New Zealand could be on track for another unusually hot summer, with a top climate scientist already calling the arrival of a "humdinger" La Niña system, along with likely balmy seas.
Professor Jim Salinger said it was possible a "marine heatwave" for 2020-21 could even approach the scale of a freakish event three years ago, while fuelling high temperatures on land.
A Niwa meteorologist today also said the chances of a La Niña climate system playing with our weather over coming months was now highly likely, while the potential for a marine heatwave "certainly has our attention".
An advisory posted late last week by the US-based Climate Prediction Centre and other major agencies reported La Niña conditions were present and 75 per cent likely to continue through the Northern Hemisphere winter.
Niwa's most recent climate outlook, issued at the start of this month, put the probability of a La Niña developing in the Pacific before late November at 57 per cent, with most of its criteria for alert status having been met.
The last time a strong La Niña formed up was back in 2010-11, with weaker systems in 2016-17 and 2017-18, and a moderate one in 2011-12.
During a La Niña event, ocean water from off the coast of South America to the central tropical Pacific cooled to below average - a result of stronger than normal easterly trade winds, which churned cooler, deeper sea water up to the ocean's surface.
This unusually cool water in the eastern Pacific then suppressed cloud, rain, and thunderstorms, as sea temperatures in the far west of the ocean warmed to above average temperatures.
Here in New Zealand, more northeasterly winds typically brought rainy conditions to North Island's northeast, and drier conditions to the south and southeast of the South Island - the reverse picture of an El Niño.
Thanks to the northeasterly winds, warmer temperatures also tended to play out over much of the country - although there were always regional and seasonal exceptions.
The weak La Niña of 2017-18 helped set up an unusually intense marine heatwave around New Zealand over what proved the country's hottest summer, along with another ingredient that Salinger said appeared to also be stepping back on to the stage.
That was the Southern Annular Mode, or SAM - a constantly-flipping indicator of storminess in latitudes around and deep below New Zealand - just switching to a positive phase.
A "positive" SAM had meant there were weaker westerly winds than normal over the South Island with higher pressures - and less cold fronts crossing New Zealand with bursts of cold air.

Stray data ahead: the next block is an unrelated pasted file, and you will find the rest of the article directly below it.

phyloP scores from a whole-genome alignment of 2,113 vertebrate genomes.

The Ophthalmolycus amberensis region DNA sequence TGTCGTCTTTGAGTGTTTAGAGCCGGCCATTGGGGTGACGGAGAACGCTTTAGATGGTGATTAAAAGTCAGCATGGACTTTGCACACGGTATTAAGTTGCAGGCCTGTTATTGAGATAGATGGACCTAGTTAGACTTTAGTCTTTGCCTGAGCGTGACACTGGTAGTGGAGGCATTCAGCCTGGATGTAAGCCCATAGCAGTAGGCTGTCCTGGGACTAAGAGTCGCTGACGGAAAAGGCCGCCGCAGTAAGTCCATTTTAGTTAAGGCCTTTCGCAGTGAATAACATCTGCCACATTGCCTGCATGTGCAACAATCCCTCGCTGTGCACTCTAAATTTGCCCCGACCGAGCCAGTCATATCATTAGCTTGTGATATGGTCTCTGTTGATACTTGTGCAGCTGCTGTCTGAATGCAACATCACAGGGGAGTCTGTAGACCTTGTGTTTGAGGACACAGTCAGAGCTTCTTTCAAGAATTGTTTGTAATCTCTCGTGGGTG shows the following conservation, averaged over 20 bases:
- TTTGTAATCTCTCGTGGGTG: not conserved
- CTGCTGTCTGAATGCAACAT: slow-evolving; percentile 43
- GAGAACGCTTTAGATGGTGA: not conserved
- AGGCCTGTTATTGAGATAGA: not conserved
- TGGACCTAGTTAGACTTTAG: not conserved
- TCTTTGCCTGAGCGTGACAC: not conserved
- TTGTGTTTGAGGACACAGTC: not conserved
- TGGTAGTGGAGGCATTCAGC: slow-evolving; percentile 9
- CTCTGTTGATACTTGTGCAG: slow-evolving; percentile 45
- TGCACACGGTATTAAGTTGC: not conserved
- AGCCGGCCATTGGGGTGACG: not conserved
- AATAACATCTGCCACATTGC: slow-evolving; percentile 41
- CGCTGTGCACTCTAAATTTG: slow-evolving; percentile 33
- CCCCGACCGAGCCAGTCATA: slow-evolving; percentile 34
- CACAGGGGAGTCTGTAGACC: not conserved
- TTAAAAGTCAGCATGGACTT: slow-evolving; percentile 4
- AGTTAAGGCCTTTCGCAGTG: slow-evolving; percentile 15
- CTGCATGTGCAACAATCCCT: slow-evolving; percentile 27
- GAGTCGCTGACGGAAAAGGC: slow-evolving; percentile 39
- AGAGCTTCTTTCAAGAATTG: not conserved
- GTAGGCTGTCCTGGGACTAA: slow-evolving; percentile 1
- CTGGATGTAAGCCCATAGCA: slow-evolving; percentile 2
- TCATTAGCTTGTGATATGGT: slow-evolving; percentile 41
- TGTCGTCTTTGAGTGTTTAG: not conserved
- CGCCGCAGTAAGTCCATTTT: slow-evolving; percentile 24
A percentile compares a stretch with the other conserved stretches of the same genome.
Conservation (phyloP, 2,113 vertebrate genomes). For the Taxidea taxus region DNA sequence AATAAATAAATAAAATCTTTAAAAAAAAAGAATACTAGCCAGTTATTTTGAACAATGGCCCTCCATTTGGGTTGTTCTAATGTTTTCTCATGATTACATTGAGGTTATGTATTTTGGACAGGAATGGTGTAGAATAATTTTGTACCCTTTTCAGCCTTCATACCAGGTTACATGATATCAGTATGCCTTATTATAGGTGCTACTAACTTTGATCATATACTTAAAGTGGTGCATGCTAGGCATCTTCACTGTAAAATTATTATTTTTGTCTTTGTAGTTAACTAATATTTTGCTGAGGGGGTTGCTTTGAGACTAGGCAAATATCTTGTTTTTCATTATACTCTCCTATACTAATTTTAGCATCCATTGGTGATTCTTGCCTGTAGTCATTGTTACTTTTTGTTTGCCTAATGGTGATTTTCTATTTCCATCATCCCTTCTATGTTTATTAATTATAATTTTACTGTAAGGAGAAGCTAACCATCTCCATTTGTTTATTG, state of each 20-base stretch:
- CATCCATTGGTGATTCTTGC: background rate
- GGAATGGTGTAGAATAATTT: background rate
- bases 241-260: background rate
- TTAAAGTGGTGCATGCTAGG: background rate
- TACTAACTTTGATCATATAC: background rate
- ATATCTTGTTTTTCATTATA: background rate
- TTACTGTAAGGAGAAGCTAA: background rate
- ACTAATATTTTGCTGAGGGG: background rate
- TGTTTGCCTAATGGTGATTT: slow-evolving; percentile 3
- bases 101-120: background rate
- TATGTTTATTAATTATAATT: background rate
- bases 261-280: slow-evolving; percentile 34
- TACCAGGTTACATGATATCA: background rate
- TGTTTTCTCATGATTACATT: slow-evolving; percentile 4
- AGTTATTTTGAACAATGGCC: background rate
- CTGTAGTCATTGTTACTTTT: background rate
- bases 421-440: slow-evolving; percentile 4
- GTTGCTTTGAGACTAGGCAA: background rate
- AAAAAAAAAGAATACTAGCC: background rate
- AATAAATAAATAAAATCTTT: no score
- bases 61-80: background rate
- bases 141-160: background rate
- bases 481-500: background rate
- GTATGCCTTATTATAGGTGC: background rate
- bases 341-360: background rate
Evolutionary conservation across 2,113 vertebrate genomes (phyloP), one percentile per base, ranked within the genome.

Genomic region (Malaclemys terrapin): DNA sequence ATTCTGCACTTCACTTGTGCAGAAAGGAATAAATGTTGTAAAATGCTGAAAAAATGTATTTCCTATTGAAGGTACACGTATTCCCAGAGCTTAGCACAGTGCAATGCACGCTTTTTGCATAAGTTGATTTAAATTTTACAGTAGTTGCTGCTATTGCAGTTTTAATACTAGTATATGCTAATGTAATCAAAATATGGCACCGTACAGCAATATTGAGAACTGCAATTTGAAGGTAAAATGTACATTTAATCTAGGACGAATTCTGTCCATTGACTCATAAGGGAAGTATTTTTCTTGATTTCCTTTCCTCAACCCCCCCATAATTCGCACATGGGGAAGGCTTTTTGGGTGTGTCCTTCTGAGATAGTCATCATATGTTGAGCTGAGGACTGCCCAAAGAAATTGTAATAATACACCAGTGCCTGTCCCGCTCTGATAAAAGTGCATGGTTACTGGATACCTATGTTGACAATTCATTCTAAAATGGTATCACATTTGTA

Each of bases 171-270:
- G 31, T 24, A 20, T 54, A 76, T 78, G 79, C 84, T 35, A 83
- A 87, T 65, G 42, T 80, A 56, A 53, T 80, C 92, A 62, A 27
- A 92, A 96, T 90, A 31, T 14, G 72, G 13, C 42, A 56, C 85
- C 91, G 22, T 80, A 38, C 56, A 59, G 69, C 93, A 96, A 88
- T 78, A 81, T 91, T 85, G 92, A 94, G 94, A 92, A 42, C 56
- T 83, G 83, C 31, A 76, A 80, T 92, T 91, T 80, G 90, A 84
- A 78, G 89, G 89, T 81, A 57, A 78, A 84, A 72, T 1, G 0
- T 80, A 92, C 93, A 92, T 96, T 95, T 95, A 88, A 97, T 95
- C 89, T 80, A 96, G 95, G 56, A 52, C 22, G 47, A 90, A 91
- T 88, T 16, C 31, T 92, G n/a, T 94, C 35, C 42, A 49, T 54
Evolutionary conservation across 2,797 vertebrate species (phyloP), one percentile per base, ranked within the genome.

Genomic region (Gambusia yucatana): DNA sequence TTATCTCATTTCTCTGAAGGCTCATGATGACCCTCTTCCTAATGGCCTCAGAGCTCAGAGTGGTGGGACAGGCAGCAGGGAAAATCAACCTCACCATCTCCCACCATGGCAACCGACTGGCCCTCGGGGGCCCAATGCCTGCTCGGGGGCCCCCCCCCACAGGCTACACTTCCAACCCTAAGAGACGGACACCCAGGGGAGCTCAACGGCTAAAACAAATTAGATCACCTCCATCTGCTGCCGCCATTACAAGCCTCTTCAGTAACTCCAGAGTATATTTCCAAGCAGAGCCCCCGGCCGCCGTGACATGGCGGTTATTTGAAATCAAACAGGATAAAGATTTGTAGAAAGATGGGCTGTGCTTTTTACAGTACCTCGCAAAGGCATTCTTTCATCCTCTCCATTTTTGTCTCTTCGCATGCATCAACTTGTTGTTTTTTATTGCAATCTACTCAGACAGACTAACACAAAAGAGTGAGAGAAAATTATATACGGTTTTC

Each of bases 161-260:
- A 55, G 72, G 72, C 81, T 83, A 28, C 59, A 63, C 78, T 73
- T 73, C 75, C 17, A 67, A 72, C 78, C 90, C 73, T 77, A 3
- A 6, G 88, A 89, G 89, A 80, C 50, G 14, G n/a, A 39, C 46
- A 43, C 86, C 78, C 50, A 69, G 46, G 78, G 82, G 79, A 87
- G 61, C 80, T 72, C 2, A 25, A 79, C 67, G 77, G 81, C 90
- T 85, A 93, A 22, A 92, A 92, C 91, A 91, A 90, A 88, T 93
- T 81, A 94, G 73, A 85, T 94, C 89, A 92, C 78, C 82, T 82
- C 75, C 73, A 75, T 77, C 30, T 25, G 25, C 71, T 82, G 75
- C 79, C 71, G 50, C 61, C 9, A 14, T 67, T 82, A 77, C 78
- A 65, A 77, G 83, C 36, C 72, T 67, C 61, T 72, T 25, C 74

In a positive phase, it also blocked highs to the east of the country, and sometimes bulging back over New Zealand, with mild northerly airflows across New Zealand.
Salinger said that, as the SAM had swung positive, seas would begin to calm, helping prime oceans for heatwave conditions.
Over the short-term, he expected north-westerly winds to continue this month and into some of next month, before north-easterlies and "big southern highs" would become more frequent weather systems.
"Over the summer holidays, it'll be great to go to the west and south of the South Island - areas like the southern lakes will be the places to be."
More broadly, warmed coastal waters could drive what he described as a "New Zealand regional heatwave" - with particularly hot days over much of the country over summer.
Niwa meteorologist Chris Brandolino said the climate conditions were continuing to trend toward an emerging La Niña, although the Pacific ocean and atmosphere needed to "couple" for an extended period before one could be formally declared.
"The majority of dynamical models we use which help us to not only understand weather, but also climate, are indicating that we will be in a La Niña as spring unfolds, and as we head into summer," he said.
"It's certainly more likely than not."
Brandolino said La Niña in New Zealand had historically been linked with warm sea temperatures - and waters around the country had already been running near or above average.
Some models were indicating a "significant signal" for ocean temperatures to become "unusually abnormal".
"That's important because, basically, if our ocean temperatures are above average, there is a pretty high likelihood we will have above average air temperatures," he said.
"The fact that there are signals for this to continue - and some of these are quite strong - the potential for a marine heatwave certainly has our attention."
But Brandolino thought it too early to say whether a marine heatwave would play out, or reach the extremes of the event over 2017-18, when sea surface temperatures were pushed to 1.5C above average, and as high as 6C above normal in some spots off the West Coast.
But Salinger said it was possible a 2020-21 could be of "similar magnitude".
If one did unfold again, it would prove the third in just four years.
The impact of the back-to-back events between 2017 and 2019 was perhaps seen nowhere more starkly than on our glaciers, which shrank amid one of the largest melts ever observed in the Southern Alps.
Marine heatwaves also have dramatic consequences for ocean ecosystems - sometimes even bringing tropical fish into colder climes - and are expected to grow stronger, longer and more frequent under climate change.